Building a Messaging App in Flutter — Part I: Project Structure

Miguel Beltran
Oct 4 · 5 min read

Original story: https://beltran.work/blog/building-a-messaging-app-in-flutter-part-i-project-structure/

This is the beginning of a series of articles describing the work we did for Timy Messenger, a messaging app for groups to communicate and organize themselves. Build with flutter.

In this article I will explain the project structure both for the Flutter app and for the Firebase Cloud Functions.

This app is open source, and in this articles I will be explaining some of the insides and coding we did.

Main Features

As listed in the project README.md, these are the main features of the app:

  • Multiple groups (similar to Teams in Slack).
  • Multiple open or private channels within groups.
  • Sharing of photos and photo collections.
  • React to messages with emoji.
  • Push-notifications for message and channel updates.
  • Specific channels for events (e.g. containing date, venue).
  • Editing of event channels.
  • Calendar for all upcoming and passed events aggregated over all groups and channels.
  • English and German localization.
  • RSVP for events.

Project Structure

The app follows the normal Flutter app structure. The Android and iOS code are located in their respective folders, and the Flutter code is located in the lib folder.

However, we also have a firebase folder. This one contains some of the Firebase configuration files and most importantly the Firebase Cloud Functions in JavaScript.

The project uses Firestore as database and “backend” and Firebase Storage to store all user’s pictures. It also uses Firebase Cloud Messaging push notifications, triggered by changes in the database (e.g. when a user joins a channel).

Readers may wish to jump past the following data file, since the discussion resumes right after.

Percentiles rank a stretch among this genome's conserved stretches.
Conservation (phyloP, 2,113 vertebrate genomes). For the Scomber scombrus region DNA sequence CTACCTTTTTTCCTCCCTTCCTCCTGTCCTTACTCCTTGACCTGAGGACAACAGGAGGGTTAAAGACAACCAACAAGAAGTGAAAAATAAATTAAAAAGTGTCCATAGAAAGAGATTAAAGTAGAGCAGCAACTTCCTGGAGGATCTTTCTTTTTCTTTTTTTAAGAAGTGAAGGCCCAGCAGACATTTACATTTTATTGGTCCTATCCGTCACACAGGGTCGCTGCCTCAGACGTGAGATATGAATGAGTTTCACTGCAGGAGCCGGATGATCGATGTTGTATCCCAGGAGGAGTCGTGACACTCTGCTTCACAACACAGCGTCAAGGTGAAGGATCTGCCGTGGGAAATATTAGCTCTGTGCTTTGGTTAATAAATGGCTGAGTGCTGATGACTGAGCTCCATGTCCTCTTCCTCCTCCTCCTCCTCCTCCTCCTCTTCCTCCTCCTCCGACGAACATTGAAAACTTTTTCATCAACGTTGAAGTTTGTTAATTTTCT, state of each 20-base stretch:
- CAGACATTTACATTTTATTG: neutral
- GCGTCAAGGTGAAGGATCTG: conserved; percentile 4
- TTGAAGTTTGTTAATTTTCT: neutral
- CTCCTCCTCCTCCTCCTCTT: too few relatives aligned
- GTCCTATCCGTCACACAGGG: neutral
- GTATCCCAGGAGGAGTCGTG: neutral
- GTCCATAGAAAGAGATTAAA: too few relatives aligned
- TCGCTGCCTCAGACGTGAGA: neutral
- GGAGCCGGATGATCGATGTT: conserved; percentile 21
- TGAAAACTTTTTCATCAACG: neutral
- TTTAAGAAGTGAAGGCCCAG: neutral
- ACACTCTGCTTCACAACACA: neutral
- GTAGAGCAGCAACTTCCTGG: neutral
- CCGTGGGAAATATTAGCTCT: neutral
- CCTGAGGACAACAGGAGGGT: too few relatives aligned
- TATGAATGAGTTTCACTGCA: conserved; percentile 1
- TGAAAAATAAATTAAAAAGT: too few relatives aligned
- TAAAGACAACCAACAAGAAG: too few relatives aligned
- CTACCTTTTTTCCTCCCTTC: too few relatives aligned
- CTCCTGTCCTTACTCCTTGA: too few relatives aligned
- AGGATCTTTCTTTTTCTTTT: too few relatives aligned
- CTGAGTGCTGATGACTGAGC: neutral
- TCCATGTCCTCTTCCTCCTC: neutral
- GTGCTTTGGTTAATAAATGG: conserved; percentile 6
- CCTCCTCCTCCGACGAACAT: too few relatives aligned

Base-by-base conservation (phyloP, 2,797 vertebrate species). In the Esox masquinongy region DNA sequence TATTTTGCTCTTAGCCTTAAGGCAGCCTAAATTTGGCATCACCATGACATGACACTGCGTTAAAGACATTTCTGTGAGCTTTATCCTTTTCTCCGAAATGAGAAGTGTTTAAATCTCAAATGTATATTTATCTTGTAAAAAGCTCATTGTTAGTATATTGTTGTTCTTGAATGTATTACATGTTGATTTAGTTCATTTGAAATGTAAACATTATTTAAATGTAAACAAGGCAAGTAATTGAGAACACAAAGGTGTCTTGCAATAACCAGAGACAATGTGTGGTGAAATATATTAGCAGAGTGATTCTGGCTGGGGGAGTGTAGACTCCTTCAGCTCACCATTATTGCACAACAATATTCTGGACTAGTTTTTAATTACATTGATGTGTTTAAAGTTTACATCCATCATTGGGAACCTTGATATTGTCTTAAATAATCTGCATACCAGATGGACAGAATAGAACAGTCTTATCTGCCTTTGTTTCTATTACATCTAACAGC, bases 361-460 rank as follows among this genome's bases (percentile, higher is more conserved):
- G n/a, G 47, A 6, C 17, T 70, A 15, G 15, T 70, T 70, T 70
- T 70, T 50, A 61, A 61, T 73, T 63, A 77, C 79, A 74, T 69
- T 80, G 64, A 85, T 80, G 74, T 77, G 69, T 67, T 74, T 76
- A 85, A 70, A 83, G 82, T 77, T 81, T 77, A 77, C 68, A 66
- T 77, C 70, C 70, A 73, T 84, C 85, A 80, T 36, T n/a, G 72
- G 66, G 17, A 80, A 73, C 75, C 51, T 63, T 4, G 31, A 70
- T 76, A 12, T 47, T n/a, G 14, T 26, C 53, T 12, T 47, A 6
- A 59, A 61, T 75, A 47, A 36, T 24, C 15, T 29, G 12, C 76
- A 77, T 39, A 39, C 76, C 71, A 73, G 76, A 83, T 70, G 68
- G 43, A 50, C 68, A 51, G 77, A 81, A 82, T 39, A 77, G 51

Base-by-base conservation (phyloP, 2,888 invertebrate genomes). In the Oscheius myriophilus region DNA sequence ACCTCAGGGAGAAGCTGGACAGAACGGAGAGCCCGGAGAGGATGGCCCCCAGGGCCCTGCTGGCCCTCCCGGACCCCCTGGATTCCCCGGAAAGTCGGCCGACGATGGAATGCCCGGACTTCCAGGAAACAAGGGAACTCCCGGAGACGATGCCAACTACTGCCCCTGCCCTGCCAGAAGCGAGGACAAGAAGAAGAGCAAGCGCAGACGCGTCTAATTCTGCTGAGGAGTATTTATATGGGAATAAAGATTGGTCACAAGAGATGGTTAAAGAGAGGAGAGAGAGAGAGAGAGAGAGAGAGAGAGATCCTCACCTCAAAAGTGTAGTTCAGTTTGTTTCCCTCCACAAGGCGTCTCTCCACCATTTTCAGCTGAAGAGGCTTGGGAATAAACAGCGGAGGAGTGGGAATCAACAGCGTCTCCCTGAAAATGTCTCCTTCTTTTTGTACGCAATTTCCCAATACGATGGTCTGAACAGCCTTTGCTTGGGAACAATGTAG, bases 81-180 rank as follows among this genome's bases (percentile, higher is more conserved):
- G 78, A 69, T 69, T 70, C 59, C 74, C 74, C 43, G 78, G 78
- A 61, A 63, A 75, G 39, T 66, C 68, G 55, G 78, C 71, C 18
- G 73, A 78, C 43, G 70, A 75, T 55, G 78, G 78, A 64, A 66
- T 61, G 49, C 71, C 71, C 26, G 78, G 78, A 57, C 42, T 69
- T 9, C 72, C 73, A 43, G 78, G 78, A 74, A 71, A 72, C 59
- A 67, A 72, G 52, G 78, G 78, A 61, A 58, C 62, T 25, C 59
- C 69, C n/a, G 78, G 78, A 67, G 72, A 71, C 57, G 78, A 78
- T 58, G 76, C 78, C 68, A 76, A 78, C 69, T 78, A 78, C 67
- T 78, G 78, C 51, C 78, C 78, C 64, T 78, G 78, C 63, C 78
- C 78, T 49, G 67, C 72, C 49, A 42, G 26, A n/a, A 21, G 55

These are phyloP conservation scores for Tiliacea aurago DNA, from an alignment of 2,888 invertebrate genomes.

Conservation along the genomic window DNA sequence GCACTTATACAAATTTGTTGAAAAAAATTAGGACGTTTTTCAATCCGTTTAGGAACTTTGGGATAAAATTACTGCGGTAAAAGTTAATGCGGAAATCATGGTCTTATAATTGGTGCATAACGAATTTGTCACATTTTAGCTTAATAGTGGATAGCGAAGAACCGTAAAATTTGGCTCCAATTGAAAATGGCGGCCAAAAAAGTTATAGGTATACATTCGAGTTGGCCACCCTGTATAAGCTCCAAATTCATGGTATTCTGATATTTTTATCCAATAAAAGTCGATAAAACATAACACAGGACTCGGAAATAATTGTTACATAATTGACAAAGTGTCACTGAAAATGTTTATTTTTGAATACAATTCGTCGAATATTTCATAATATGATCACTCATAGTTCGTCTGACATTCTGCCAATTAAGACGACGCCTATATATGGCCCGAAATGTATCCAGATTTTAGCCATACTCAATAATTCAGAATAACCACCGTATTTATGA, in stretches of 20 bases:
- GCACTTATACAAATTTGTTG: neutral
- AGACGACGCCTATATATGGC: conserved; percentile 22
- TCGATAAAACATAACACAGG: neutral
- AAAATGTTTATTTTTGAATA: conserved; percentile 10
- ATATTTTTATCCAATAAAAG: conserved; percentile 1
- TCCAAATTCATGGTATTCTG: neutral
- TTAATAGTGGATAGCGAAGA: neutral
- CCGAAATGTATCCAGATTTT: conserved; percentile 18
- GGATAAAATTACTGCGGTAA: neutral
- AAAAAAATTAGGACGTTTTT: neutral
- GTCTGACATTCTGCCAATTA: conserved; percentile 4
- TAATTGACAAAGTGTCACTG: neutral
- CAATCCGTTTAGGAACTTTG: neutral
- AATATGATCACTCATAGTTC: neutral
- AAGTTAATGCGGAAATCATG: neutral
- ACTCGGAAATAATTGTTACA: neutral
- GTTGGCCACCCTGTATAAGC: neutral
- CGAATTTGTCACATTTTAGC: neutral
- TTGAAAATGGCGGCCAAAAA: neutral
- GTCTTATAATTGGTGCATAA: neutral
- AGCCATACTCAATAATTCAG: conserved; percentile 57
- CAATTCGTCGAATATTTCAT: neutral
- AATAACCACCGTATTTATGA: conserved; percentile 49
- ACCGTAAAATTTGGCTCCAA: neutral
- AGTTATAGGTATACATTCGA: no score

Another important Firebase library used is Authentication. We used it to perform email based login. However the app doesn’t have registration process and we registered users manually.

We also implemented a custom logging mechanism that reports to Crashlytics for production builds.

Architecture

The app architecture is feature based and uses Redux for state management.

The features are split in: Calendar, Channel, Files (attachments), Groups, Messages and Users, Push Notifications and Authentication logic.

The final package structure is as follows:

  • data contains all the data repositories for the different types of data we have: Calendar, Channel, Files, Groups, Messages and Users.
  • domain.redux contains all Redux files (Actions, Middlewares and Reducers)
  • Inside domain.redux, each main app feature also has a subpackage containing its actions, middleware functions and reducer functions.
Example of Redux logic for the Calendar feature
  • model contains the application data model (User class, Channel class, etc.) All classes are BuiltValues, meaning they are immutable and also provide generated builders, equals operations and toString methods.
  • native_channels contains the code logic to communicate with the Android and iOS native code. For example, to handle permissions or load thumbnails.